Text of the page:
Beginning with the Ending Gets You Unstuck and Moving

Three Stages infographic

Beginnings and endings…

“In my end is my beginning.”

T.S. Eliot famously wrote that in his “Four Quartets.” It’s a line that I have always found very hopeful. And it can be especially helpful to call it to mind if you’re procrastinating about making a beginning of any sort.

When Beginning is Hard

Indeed, the most challenging step in moving toward a goal is often the first one.

Whether you’re initiating a brand new exercise regimen, starting to write a book, creating a business plan, or working on your taxes, that first step can be difficult.

And if starting has you stymied, you’re stuck; and that’s not a good feeling. Confidence flags and self-criticism flares. This can very easily turn into a vicious cycle.

Small Steps Help

In the past, I’ve written here about starting with small steps by chunking your tasks down into bite-sized pieces.  This is one of the most powerful time tools you can adopt. And once you start using it, I think you’ll be amazed, not only at how small those bites can get but also at what a difference they make.

But not all forward movement is the same. In fact, there’s an art to finding the balance between discipline/productivity/focus and exploration/creativity/flexibility.

When do you let go of a planned activity to pursue a creative spark?  When do you choose to jot down a note, and pursue an idea later?  These time choices are important.  We make them constantly, and quite often subconsciously.

Making those transitions as smooth and efficient as possible is crucial in shaping our days.

Ending and Starting

So, in “Four Quartets” T.S. Eliot also wrote: “What we call the beginning is often the end. And to make an end is to make a beginning. The end is where we start from.”

This is a very useful concept when thinking about time and time management. That’s because beginnings and endings, starting places and stopping points, all mark time boundaries.  They are places of picking up and letting go, and neither exists without the other.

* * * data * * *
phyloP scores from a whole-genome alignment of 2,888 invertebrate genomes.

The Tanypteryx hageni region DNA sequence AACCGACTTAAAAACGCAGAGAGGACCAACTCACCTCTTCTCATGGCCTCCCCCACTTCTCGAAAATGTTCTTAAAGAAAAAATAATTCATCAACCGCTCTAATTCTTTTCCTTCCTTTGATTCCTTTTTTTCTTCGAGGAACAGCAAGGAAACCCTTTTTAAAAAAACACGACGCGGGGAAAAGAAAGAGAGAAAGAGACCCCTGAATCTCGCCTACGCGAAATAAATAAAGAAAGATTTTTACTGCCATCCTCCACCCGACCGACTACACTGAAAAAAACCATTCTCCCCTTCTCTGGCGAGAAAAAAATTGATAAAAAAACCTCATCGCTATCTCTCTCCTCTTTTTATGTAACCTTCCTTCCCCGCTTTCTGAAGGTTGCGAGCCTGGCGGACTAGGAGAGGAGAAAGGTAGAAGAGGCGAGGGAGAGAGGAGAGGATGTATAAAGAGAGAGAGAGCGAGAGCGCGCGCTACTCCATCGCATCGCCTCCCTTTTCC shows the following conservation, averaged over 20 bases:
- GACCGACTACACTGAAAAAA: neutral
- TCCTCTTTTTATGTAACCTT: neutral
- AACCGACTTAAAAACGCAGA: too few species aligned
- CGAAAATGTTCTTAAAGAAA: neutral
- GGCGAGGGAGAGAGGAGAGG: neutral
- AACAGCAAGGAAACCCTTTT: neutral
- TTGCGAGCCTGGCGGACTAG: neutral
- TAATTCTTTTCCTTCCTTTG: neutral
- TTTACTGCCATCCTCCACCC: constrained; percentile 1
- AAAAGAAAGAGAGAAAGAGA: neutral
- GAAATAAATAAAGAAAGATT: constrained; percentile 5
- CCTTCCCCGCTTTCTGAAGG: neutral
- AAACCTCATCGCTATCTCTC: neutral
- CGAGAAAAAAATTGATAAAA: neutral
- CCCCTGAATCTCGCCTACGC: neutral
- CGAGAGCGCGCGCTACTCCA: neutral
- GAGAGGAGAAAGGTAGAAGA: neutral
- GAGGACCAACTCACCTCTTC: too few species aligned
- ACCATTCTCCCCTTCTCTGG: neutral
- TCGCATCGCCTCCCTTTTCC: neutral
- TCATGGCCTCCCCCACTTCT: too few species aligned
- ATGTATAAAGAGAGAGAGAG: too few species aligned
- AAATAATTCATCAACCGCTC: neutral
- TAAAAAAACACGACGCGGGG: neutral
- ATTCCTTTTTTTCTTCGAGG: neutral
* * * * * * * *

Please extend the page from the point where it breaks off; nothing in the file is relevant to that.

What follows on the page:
Breaking it down to its most basic component, you could think of these processes as like in-breaths and out-breaths.

Starting with an Ending

So, thinking about the end of a project as the starting point of another helps keep things moving for you.

You aren’t doing something entirely new; you are picking up where you left off. There’s a rhythm, and it continues from ending to beginning to ending, and so forth. Inhalation follows exhalation. Picking up follows letting go.

Go ahead and do it…

And to put this into practice, what I suggest is that, when you complete a project you do 3 things:

  • Validate your accomplishment.  This is vital and energizing. Validation helps you sustain your energy and engagement, and you deserve it.
  • Scan and prioritize your to-do list. Once you’ve celebrated your accomplishment, the next step is to consider what’s next. (Don’t take this step if you’ve skipped the first one. If you do, you’ll eventually start feeling depleted and victimized.)
  • Create a starting place for your next project.  Do just enough to give yourself a place to begin on your next big goal.  Don’t go too far with this, because you’ve just finished something big and may not have the energy or focus to really start working. But doing enough to know where to pick up the thread will save you time and energy when you’re ready to dive in.

What do you do when you finish a big project?

How do you keep your momentum going and find the balance you need in your working day?

And here’s more help for you…

If procrastination holds you back, you’re certainly not alone. Millions of people struggle with this energy draining time thief. Procrastination’s costs include lost productivity, lost income, lost opportunities, frazzled nerves and damaged relationships.

My accessible and immediately actionable E-Guide Book titled I Don’t Know Where to Start!” How to Stop Stalling, Get Clear, and Turn Procrastination into Productivity offers you a clear path to get to the roots of your procrastination and start doing rather than delaying — today.

“I Don’t Know Where to Start!” unmasks this time thief with exercises to help you identify your own unique brand of procrastination. And it provides insights to help you successfully address what you discover.

That’s the good news! You really can make conscious choices about your time and how to use it. And you really can change old habits and patterns. Using the tools and skills you’ll learn in “I Don’t Know Where to Start” you’ll get started and keep going!

To learn more about this powerful E-Guide Book and its accompanying bonuses, just click this link.

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